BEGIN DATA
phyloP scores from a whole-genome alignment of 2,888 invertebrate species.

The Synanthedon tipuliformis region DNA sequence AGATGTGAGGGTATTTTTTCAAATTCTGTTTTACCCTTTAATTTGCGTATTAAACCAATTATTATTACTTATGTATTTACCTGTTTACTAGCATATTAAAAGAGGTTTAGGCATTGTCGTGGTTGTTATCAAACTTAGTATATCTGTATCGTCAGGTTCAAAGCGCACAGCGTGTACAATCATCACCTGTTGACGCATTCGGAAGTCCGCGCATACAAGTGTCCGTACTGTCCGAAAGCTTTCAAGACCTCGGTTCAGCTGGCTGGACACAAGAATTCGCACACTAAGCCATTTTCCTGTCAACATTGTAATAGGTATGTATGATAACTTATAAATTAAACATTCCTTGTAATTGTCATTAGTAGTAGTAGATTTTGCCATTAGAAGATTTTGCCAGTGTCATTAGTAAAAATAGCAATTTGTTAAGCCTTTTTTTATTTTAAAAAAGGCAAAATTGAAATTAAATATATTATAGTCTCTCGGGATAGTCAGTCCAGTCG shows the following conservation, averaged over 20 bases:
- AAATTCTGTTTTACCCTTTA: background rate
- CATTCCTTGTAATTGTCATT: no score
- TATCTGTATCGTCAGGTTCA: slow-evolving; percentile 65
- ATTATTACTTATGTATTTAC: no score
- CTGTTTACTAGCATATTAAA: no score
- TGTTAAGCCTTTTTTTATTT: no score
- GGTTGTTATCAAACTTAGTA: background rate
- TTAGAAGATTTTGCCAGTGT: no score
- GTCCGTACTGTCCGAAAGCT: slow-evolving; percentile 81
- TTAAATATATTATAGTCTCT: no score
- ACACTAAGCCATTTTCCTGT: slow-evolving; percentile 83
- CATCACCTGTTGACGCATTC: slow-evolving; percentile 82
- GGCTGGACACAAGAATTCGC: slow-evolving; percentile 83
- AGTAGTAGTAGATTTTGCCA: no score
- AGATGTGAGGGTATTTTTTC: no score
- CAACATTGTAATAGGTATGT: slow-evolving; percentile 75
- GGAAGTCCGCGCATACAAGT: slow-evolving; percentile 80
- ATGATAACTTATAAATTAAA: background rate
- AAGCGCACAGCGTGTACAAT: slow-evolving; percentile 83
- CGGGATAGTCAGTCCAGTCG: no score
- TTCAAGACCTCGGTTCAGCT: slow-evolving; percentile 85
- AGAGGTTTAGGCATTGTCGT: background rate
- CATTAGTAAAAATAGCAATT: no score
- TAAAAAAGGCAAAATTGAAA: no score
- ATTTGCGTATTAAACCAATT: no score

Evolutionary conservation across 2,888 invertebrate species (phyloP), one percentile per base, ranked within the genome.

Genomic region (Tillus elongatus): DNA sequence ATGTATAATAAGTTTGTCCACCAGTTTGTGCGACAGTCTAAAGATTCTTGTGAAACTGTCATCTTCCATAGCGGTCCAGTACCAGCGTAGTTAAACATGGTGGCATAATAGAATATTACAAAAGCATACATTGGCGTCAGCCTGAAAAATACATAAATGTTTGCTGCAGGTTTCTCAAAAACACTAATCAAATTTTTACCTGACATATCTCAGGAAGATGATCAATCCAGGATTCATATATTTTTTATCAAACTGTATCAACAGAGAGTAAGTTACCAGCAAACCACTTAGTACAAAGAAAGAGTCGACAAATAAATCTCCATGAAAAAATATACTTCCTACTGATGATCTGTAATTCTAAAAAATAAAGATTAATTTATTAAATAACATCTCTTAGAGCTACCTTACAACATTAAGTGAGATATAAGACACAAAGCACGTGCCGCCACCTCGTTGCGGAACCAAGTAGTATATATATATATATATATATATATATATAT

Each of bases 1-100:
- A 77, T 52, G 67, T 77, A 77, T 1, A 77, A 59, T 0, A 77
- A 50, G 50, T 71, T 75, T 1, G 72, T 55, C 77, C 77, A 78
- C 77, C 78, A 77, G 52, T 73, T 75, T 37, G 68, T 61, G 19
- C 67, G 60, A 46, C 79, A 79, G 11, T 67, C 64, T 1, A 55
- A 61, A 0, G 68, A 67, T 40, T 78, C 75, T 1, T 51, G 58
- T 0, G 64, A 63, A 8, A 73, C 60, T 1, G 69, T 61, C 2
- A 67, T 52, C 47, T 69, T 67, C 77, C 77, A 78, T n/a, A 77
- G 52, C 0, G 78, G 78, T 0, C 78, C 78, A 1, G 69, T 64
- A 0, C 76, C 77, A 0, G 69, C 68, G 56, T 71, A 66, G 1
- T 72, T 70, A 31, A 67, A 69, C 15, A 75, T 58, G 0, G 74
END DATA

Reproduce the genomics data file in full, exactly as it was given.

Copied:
phyloP scores from a whole-genome alignment of 2,888 invertebrate species.

The Synanthedon tipuliformis region DNA sequence AGATGTGAGGGTATTTTTTCAAATTCTGTTTTACCCTTTAATTTGCGTATTAAACCAATTATTATTACTTATGTATTTACCTGTTTACTAGCATATTAAAAGAGGTTTAGGCATTGTCGTGGTTGTTATCAAACTTAGTATATCTGTATCGTCAGGTTCAAAGCGCACAGCGTGTACAATCATCACCTGTTGACGCATTCGGAAGTCCGCGCATACAAGTGTCCGTACTGTCCGAAAGCTTTCAAGACCTCGGTTCAGCTGGCTGGACACAAGAATTCGCACACTAAGCCATTTTCCTGTCAACATTGTAATAGGTATGTATGATAACTTATAAATTAAACATTCCTTGTAATTGTCATTAGTAGTAGTAGATTTTGCCATTAGAAGATTTTGCCAGTGTCATTAGTAAAAATAGCAATTTGTTAAGCCTTTTTTTATTTTAAAAAAGGCAAAATTGAAATTAAATATATTATAGTCTCTCGGGATAGTCAGTCCAGTCG shows the following conservation, averaged over 20 bases:
- AAATTCTGTTTTACCCTTTA: background rate
- CATTCCTTGTAATTGTCATT: no score
- TATCTGTATCGTCAGGTTCA: slow-evolving; percentile 65
- ATTATTACTTATGTATTTAC: no score
- CTGTTTACTAGCATATTAAA: no score
- TGTTAAGCCTTTTTTTATTT: no score
- GGTTGTTATCAAACTTAGTA: background rate
- TTAGAAGATTTTGCCAGTGT: no score
- GTCCGTACTGTCCGAAAGCT: slow-evolving; percentile 81
- TTAAATATATTATAGTCTCT: no score
- ACACTAAGCCATTTTCCTGT: slow-evolving; percentile 83
- CATCACCTGTTGACGCATTC: slow-evolving; percentile 82
- GGCTGGACACAAGAATTCGC: slow-evolving; percentile 83
- AGTAGTAGTAGATTTTGCCA: no score
- AGATGTGAGGGTATTTTTTC: no score
- CAACATTGTAATAGGTATGT: slow-evolving; percentile 75
- GGAAGTCCGCGCATACAAGT: slow-evolving; percentile 80
- ATGATAACTTATAAATTAAA: background rate
- AAGCGCACAGCGTGTACAAT: slow-evolving; percentile 83
- CGGGATAGTCAGTCCAGTCG: no score
- TTCAAGACCTCGGTTCAGCT: slow-evolving; percentile 85
- AGAGGTTTAGGCATTGTCGT: background rate
- CATTAGTAAAAATAGCAATT: no score
- TAAAAAAGGCAAAATTGAAA: no score
- ATTTGCGTATTAAACCAATT: no score

Evolutionary conservation across 2,888 invertebrate species (phyloP), one percentile per base, ranked within the genome.

Genomic region (Tillus elongatus): DNA sequence ATGTATAATAAGTTTGTCCACCAGTTTGTGCGACAGTCTAAAGATTCTTGTGAAACTGTCATCTTCCATAGCGGTCCAGTACCAGCGTAGTTAAACATGGTGGCATAATAGAATATTACAAAAGCATACATTGGCGTCAGCCTGAAAAATACATAAATGTTTGCTGCAGGTTTCTCAAAAACACTAATCAAATTTTTACCTGACATATCTCAGGAAGATGATCAATCCAGGATTCATATATTTTTTATCAAACTGTATCAACAGAGAGTAAGTTACCAGCAAACCACTTAGTACAAAGAAAGAGTCGACAAATAAATCTCCATGAAAAAATATACTTCCTACTGATGATCTGTAATTCTAAAAAATAAAGATTAATTTATTAAATAACATCTCTTAGAGCTACCTTACAACATTAAGTGAGATATAAGACACAAAGCACGTGCCGCCACCTCGTTGCGGAACCAAGTAGTATATATATATATATATATATATATATATAT

Each of bases 1-100:
- A 77, T 52, G 67, T 77, A 77, T 1, A 77, A 59, T 0, A 77
- A 50, G 50, T 71, T 75, T 1, G 72, T 55, C 77, C 77, A 78
- C 77, C 78, A 77, G 52, T 73, T 75, T 37, G 68, T 61, G 19
- C 67, G 60, A 46, C 79, A 79, G 11, T 67, C 64, T 1, A 55
- A 61, A 0, G 68, A 67, T 40, T 78, C 75, T 1, T 51, G 58
- T 0, G 64, A 63, A 8, A 73, C 60, T 1, G 69, T 61, C 2
- A 67, T 52, C 47, T 69, T 67, C 77, C 77, A 78, T n/a, A 77
- G 52, C 0, G 78, G 78, T 0, C 78, C 78, A 1, G 69, T 64
- A 0, C 76, C 77, A 0, G 69, C 68, G 56, T 71, A 66, G 1
- T 72, T 70, A 31, A 67, A 69, C 15, A 75, T 58, G 0, G 74